Customer Support is a heavily regimented, process-oriented operation that easily lends itself to measurement. Consequently, many of the questions surrounding changes to the organization revolve around metrics, with the two most frequent being “what should I measure?” and “what goals should I set?” However, the answers to are very much context dependent.
With this post we will define the basic environmental parameters that help with the understanding of the context in which the customer support organization operates
My favorite analogy for managing customer support organizations is driving a car. Before embarking on any trip in our car, however long or short it may be, we have four variables we need to know:
- Destination – Where do we want to be and when do we need to be there?
- The capabilities of the car – Can it do what we expect of it? How long will it go on a single tank of gas?
- The rules of the road and obligations we made – How fast can we go? Did we promise to stop somewhere to visit a friend?
- Environmental patterns and user behavior – When is rush hour? Will we be driving on the busiest driving weekend of the year? Will we get stuck behind heavy, slow commercial traffic?
Let’s see how these variables apply to the support world:
Destination – What do we want the organization to accomplish, and by when? Reduce costs? Increase support revenue? Increase product penetration? Increase customer retention and maintenance renewals? Do not forget that the objectives of the customer support organization cannot be disconnected from the overall corporate strategy and level of maturity. Several writers address the different objectives of customer support organizations based on the maturity of the company they are part of. For an excellent discussion see Thomas Lah’s book, Bridging the Services Chasm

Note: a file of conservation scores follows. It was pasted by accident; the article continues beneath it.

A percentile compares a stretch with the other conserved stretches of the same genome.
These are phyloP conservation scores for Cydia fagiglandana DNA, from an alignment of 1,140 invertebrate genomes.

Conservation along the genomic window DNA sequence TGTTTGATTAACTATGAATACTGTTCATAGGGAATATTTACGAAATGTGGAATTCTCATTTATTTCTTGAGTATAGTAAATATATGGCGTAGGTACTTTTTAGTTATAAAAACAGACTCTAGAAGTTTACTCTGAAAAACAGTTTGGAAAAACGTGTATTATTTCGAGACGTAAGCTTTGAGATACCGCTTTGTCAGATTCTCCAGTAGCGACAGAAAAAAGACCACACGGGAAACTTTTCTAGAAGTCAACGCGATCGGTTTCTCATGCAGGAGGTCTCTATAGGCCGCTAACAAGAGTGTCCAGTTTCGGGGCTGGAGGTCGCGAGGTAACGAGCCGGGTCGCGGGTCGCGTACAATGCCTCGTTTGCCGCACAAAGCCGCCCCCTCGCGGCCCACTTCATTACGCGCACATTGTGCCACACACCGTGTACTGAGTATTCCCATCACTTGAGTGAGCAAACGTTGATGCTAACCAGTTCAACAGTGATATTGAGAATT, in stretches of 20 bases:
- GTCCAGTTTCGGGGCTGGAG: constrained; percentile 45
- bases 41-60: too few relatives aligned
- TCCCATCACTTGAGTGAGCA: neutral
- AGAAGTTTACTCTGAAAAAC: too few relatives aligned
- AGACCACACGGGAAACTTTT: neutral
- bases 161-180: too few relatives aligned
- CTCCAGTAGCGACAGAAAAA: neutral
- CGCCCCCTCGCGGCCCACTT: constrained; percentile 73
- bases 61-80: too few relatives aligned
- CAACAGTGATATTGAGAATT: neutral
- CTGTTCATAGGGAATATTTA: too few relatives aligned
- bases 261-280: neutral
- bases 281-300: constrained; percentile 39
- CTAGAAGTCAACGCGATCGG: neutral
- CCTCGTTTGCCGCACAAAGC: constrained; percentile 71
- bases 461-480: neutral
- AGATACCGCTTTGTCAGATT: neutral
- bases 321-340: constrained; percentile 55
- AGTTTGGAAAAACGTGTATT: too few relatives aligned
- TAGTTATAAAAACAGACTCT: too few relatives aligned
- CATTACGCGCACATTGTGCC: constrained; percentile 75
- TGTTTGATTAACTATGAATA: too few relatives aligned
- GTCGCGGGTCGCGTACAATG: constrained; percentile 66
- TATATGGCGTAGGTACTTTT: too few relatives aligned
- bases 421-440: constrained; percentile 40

Organizational Capabilities – What can we realistically expect from our organization? A start-up company’s support organization will be radically different to that of a mature corporation in culture, motivational drivers, management capabilities, available resources and ability to accept change. In fact, one of the recurring themes in several consulting engagements was the need to transform an organization from a hero-based culture of a start-up company to a more process oriented operation that can leverage the resources available to a larger corporation
Rules and Obligations – what are the existing obligations we have, what can we change and what not? Take time to understand the existing contracts your company has with its customers and resellers, as well as any regulations that may impact you in the various locations you operate at, ranging from data retention and privacy policies to employee compensation. A failure to follow those can get you and your company in deep trouble very quickly
Environmental Patterns and User Behavior – Are there any specific sensitivities or patterns we need to be aware of? For example, specific seasonal behavior (we are all familiar with end-of-year lock down on one hand, and end-of-quarter sales rush on the other), industry specific patterns, or anything else that impacts the organizations ability to provide service or customers’ attitude towards it
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